New Orleans When real people get involved, predictions become worthless.
Take the Super Bowl as a good example. Many would have thought you had to be a sentimentalist or a hometown fan to really and truly believe that Denver with an injured, semi-geriatric quarterback and a team hardly able to score a touchdown in the red zone could beat the exuberant, almost undefeated Carolina Panthers led by an MVP QB who was larger at 6’5” 245 pounds than any player on the Green Bay team that won the first Super Bowl 50 years ago. The Manning family goes back to Drew, Mississippi and my mother’s roots and the Manning boys were raised in New Orleans, and I lived long stretches around Colorado, mainly on the western slope where my brother was also born, and in Denver for months at a time, summer after summer, so I was more Bronco than Panther and a sucker for a storybook finish, even as I understood that the Panthers and their star might be the future and a thorn in the side of the beloved New Orleans Saints.
In Iowa only 14% of the voters between 17 and 29 years old caucused for Hillary Clinton, while 84% went for Bernie Sanders. Like it or not, sports and politics fans, that means something. For all of the deserved criticism of football these days, there is never any confusion about winning and losing and whether the problems are on the field and not the stands. It’s the team, not the fans who shoulder the weight.
Like it or not, the same is true in politics. When asked many, many months ago by a reporter from The Nation to offer an opinion on how progressives saw Hillary Clinton, I felt lucky when the article didn’t mention my expressed concern on her candidacy: why weren’t women united and rallying as the bedrock of her base? Now more than six months later, the problems, if anything, are even worse and more worrisome.
An iron rule of organization is never blame the members. The same holds true in politics.What could anyone have been thinking to now encourage other women, almost surrogates to the campaign, to blame women, especially young women, for not supporting Clinton and instead being more excited about Sanders campaign? Is scolding and shaming supposed to change voters’ preferences and somehow mysteriously and miraculously move them to greater participation and devotion to Hillary? Hardly!
And, Gloria Steinem, longtime feminist speaker, writer, and activist, what the heck? For her to say on HBO that young women were essentially moving to Sanders not with their heads but their hormones because “that’s where the young boys are,” was belittling and, frankly, sexist. In the firestorm she has now ignited with this stupid and insulting comment, she has hurt not only Clinton, but women and the cause. In a retreat release, she now claims she misspoke and didn’t mean it and does believe that young women care about politics and more are feminists than ever before. Yeah, right, but for one minute does anyone believe that this was a slip of her tongue and that Gloria Steinem of all people didn’t perfectly plan that remark if the opportunity presented? Steinem is a lifetime veteran of the public forum and the fierce behind-the-scenes battles dating back to the National Student Association CIA Cold War days and certainly the constant debates of the feminist movement through the decades. She knew what she wanted to say, she said it to stir the waters and try to put a finger in the dike of young women’s slipping support for Clinton, and she said it as a decree from the pinnacle of the women’s movement that she firmly occupies and protects.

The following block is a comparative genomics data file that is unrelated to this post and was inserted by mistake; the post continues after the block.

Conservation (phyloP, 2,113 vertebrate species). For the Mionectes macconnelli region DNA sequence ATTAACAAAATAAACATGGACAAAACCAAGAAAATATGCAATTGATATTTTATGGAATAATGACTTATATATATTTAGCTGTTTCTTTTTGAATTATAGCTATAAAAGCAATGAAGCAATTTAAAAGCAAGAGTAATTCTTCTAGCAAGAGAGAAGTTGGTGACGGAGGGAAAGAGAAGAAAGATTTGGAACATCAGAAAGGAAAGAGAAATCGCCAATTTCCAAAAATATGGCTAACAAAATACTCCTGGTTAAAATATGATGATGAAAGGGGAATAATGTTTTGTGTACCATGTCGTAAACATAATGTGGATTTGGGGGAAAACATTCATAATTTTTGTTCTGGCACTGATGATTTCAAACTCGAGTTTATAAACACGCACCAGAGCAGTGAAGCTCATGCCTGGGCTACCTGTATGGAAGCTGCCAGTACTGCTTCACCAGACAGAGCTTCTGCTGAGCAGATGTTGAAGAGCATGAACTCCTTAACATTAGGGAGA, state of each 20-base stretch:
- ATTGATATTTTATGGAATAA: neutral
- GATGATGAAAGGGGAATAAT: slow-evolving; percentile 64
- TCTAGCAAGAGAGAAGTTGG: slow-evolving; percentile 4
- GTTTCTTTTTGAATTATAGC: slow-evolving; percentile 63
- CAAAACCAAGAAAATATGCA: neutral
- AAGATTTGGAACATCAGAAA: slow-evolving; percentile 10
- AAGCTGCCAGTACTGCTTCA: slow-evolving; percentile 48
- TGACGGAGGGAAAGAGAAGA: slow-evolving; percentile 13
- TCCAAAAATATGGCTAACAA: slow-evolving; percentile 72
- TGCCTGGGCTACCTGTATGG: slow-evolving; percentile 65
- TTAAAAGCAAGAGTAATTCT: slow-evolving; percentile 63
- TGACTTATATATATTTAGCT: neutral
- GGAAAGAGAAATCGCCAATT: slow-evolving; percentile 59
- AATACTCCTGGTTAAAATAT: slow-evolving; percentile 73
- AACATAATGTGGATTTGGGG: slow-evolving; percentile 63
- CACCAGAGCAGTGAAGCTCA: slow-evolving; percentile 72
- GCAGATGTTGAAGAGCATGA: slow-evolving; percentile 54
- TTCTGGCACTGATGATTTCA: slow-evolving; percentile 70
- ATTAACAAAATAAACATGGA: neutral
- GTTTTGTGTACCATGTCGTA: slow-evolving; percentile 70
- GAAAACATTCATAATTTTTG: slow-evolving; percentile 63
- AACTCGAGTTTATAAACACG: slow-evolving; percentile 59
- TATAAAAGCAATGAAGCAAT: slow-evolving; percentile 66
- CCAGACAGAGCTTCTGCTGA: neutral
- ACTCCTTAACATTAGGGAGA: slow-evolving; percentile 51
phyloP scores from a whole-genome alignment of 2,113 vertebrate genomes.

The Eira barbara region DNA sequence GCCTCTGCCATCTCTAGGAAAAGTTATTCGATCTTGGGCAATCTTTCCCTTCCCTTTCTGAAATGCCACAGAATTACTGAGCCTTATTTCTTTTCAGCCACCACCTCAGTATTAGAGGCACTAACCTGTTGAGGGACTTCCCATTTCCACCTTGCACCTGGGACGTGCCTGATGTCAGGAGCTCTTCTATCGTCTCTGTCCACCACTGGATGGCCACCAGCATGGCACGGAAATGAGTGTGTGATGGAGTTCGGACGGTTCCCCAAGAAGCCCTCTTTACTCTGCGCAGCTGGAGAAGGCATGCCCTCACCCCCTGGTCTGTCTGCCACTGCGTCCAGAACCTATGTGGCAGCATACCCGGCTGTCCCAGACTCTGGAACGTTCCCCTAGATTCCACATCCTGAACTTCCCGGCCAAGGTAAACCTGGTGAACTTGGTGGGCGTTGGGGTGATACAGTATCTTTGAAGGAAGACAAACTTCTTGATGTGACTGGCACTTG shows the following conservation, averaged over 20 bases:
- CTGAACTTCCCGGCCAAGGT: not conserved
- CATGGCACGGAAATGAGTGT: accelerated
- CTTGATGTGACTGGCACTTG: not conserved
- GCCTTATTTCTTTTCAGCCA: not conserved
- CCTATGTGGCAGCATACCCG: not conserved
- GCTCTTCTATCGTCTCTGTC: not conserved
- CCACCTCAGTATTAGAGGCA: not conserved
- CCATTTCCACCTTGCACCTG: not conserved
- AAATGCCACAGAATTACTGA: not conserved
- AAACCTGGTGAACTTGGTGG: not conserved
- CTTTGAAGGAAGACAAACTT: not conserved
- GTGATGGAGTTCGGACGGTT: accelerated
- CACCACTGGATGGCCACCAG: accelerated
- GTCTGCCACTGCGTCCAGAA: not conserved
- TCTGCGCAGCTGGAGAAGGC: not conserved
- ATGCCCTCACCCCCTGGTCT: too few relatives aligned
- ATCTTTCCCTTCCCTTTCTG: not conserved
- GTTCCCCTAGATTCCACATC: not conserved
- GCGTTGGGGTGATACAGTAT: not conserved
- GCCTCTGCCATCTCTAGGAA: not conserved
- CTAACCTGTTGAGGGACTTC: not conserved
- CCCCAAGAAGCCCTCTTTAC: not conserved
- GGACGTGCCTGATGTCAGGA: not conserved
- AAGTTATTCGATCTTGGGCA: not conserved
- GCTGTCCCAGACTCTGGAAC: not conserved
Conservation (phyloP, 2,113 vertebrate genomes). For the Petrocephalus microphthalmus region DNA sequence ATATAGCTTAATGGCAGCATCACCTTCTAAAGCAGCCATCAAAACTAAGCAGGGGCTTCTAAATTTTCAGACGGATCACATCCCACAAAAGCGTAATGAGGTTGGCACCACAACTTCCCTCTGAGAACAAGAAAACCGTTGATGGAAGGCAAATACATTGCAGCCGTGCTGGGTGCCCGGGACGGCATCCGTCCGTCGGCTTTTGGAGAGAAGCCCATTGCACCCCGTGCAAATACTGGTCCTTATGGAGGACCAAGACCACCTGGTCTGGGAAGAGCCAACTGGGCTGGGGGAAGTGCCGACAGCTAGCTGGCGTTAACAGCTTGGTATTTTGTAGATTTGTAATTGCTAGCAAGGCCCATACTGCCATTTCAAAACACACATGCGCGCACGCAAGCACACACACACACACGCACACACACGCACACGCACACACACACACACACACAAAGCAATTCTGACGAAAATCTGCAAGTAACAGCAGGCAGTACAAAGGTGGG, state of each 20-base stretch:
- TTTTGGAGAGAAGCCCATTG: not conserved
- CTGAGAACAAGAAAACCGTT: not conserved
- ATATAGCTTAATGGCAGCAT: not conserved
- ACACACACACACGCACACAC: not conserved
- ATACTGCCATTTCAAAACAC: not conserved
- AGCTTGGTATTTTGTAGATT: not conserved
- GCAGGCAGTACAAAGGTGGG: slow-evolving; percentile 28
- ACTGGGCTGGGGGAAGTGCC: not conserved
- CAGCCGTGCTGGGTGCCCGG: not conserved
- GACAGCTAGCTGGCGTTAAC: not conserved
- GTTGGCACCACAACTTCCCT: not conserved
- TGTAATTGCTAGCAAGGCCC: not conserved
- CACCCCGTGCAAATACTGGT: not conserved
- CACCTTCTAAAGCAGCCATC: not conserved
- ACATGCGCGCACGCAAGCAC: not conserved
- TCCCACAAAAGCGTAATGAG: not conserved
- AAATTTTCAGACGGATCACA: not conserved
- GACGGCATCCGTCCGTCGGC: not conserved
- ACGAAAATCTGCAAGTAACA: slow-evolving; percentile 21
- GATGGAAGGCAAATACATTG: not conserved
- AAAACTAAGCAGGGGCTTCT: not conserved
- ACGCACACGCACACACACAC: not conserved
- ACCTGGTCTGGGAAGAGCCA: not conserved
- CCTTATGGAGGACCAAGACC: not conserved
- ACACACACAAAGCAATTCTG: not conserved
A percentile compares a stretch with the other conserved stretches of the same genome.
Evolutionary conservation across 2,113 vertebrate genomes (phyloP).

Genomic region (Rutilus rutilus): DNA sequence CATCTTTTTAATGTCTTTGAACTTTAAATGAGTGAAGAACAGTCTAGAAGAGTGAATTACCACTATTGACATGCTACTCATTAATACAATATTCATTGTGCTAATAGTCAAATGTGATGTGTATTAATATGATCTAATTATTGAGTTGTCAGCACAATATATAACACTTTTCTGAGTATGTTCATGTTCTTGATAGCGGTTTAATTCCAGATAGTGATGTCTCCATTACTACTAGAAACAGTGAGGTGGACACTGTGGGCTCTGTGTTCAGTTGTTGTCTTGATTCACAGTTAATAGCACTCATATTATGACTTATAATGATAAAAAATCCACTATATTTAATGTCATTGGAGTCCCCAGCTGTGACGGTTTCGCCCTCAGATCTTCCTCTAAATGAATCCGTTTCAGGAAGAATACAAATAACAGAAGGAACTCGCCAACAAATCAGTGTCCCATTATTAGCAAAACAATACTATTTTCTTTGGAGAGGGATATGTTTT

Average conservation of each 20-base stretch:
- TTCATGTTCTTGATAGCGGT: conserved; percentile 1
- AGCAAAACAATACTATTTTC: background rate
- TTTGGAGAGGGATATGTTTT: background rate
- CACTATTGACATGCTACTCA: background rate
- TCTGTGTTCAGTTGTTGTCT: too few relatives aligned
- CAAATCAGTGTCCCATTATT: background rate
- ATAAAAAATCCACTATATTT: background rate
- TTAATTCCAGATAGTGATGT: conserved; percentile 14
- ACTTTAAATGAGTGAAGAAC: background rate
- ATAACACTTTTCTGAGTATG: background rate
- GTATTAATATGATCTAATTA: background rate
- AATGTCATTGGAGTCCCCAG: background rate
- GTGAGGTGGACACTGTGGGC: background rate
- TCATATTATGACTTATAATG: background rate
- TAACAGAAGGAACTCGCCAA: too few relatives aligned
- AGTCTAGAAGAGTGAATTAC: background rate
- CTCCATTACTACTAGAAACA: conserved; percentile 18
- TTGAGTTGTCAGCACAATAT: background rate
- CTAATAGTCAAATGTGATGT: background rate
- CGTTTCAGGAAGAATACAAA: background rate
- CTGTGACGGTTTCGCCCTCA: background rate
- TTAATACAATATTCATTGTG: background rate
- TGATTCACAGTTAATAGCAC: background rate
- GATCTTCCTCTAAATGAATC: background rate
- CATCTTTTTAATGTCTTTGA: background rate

If Clinton and her team want to win, they can’t blame the voters. She has to convince and inspire them, not shame and scold. She has to be the vessel of hope for change and the future, not the finger waving teacher, coach, or parent, saying “get real,” settle for less, and be happy with what you have. Clinton has dreams, but she – and her team – have to make the dreams about others, not themselves, if they want to convince voters.
You win on the field based on how you and your team play, not by badmouthing the fans. Same for voters.